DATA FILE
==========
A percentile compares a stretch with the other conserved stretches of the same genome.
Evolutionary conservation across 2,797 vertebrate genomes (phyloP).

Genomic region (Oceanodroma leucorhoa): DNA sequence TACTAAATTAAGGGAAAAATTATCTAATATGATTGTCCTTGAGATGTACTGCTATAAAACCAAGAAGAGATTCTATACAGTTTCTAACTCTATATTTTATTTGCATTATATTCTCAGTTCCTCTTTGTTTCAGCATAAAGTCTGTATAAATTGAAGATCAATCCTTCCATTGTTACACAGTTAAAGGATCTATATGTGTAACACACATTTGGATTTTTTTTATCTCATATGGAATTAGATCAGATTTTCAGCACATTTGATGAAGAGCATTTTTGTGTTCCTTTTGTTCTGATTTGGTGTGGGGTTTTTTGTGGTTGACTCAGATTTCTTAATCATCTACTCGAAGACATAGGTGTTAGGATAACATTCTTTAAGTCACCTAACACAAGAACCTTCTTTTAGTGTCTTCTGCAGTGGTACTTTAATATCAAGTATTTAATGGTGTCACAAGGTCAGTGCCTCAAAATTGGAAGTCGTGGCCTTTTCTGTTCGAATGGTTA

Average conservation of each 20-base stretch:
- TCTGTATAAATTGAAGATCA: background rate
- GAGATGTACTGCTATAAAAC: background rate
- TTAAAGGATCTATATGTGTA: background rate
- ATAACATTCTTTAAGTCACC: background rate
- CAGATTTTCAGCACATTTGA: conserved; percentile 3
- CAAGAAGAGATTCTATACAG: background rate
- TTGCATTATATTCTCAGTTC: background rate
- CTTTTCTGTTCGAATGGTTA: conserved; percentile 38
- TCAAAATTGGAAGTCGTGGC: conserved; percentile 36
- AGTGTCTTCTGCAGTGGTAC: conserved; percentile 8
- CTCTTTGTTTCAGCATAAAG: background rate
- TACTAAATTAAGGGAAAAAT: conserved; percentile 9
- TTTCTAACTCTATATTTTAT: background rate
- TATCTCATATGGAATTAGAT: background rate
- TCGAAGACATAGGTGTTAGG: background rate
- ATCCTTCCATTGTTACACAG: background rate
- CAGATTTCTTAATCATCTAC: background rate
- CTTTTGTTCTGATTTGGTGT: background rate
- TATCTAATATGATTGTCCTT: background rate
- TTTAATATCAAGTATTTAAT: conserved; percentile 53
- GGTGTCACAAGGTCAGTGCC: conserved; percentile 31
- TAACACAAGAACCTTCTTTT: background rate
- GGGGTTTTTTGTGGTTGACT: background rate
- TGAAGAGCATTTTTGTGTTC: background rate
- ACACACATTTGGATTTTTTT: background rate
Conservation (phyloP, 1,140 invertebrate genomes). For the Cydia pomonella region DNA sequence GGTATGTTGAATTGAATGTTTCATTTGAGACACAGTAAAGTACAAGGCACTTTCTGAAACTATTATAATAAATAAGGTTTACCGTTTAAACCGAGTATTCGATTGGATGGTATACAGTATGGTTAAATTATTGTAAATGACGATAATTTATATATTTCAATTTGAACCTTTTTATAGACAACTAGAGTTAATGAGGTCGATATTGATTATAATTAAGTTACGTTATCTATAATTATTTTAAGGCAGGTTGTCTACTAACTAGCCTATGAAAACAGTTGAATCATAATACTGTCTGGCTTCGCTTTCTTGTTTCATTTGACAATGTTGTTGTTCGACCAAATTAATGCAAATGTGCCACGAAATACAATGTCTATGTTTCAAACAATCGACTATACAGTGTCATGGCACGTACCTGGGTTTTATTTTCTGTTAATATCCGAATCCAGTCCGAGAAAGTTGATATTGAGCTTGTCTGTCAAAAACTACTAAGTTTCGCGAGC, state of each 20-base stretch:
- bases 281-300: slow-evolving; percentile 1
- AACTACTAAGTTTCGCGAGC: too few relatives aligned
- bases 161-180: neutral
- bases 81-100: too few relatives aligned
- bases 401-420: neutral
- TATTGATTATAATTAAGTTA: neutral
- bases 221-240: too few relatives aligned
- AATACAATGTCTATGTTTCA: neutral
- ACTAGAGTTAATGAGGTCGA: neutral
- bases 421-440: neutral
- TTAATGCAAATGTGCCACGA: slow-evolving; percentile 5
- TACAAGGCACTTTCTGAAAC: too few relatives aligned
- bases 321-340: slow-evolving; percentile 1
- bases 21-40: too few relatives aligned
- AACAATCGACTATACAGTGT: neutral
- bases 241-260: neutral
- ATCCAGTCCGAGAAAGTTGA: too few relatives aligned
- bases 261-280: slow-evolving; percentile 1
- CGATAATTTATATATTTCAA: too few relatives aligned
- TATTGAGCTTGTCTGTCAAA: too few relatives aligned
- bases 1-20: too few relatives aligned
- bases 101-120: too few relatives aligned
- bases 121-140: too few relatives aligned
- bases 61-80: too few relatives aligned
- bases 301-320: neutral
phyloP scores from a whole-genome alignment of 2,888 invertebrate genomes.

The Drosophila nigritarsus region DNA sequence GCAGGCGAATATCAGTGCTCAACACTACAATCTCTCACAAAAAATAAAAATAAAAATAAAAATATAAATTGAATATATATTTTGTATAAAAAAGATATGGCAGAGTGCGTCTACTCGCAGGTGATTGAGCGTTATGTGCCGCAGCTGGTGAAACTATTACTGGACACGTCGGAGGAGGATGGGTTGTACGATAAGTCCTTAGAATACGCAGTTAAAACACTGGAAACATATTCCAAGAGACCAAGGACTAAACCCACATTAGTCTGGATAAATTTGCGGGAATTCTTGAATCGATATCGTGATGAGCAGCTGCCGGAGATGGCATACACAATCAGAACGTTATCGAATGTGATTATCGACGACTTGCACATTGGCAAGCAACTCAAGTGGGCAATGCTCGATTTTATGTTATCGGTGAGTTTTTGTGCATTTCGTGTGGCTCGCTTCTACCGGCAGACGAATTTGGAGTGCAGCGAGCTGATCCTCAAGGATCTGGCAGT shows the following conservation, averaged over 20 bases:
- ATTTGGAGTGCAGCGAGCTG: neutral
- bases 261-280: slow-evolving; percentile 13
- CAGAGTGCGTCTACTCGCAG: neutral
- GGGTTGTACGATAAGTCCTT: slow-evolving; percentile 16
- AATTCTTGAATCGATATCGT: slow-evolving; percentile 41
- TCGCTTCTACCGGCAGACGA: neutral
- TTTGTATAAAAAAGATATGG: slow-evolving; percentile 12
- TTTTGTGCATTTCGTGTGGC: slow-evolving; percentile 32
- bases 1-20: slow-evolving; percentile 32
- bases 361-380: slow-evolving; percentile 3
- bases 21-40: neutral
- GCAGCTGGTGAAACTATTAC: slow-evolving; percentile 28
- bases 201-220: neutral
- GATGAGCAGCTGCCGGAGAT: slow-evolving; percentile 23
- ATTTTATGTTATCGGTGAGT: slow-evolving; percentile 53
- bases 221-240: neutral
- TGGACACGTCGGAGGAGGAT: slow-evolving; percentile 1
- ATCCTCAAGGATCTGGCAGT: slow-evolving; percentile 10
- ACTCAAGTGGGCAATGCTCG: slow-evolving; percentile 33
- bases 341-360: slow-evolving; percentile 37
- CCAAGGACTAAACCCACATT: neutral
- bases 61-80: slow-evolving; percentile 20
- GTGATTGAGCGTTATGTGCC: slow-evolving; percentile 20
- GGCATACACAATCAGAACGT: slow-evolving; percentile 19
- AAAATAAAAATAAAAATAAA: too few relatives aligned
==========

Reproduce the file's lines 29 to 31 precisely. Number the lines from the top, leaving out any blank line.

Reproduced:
- ACACACATTTGGATTTTTTT: background rate
Conservation (phyloP, 1,140 invertebrate genomes). For the Cydia pomonella region DNA sequence GGTATGTTGAATTGAATGTTTCATTTGAGACACAGTAAAGTACAAGGCACTTTCTGAAACTATTATAATAAATAAGGTTTACCGTTTAAACCGAGTATTCGATTGGATGGTATACAGTATGGTTAAATTATTGTAAATGACGATAATTTATATATTTCAATTTGAACCTTTTTATAGACAACTAGAGTTAATGAGGTCGATATTGATTATAATTAAGTTACGTTATCTATAATTATTTTAAGGCAGGTTGTCTACTAACTAGCCTATGAAAACAGTTGAATCATAATACTGTCTGGCTTCGCTTTCTTGTTTCATTTGACAATGTTGTTGTTCGACCAAATTAATGCAAATGTGCCACGAAATACAATGTCTATGTTTCAAACAATCGACTATACAGTGTCATGGCACGTACCTGGGTTTTATTTTCTGTTAATATCCGAATCCAGTCCGAGAAAGTTGATATTGAGCTTGTCTGTCAAAAACTACTAAGTTTCGCGAGC, state of each 20-base stretch:
- bases 281-300: slow-evolving; percentile 1